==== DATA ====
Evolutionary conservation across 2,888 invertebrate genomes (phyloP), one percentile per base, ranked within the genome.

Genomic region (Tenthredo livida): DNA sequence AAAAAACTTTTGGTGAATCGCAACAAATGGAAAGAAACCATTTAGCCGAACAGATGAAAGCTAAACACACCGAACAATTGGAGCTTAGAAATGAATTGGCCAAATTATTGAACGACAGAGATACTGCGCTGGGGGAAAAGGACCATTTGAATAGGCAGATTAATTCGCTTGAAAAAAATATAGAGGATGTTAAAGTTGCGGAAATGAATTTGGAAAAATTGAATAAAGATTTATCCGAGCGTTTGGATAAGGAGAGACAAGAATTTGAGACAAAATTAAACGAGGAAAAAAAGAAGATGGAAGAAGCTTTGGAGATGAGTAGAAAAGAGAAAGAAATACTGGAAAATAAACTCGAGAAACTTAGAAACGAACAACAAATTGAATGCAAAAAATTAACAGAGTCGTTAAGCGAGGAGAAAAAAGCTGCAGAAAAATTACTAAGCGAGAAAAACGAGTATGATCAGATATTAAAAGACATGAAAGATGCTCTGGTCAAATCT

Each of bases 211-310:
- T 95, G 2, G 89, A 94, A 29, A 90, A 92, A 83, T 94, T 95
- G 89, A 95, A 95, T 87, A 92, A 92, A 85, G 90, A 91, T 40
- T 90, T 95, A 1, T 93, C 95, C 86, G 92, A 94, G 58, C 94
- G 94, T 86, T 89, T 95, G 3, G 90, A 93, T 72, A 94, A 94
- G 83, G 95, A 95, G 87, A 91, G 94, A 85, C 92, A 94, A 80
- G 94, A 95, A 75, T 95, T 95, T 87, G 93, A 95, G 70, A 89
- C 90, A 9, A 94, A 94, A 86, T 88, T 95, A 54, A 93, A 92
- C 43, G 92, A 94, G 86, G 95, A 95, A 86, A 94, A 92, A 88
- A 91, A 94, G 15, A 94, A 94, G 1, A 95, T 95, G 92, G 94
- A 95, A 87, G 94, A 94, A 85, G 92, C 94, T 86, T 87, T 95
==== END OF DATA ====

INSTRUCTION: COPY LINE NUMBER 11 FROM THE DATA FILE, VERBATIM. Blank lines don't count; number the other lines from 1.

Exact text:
- C 43, G 92, A 94, G 86, G 95, A 95, A 86, A 94, A 92, A 88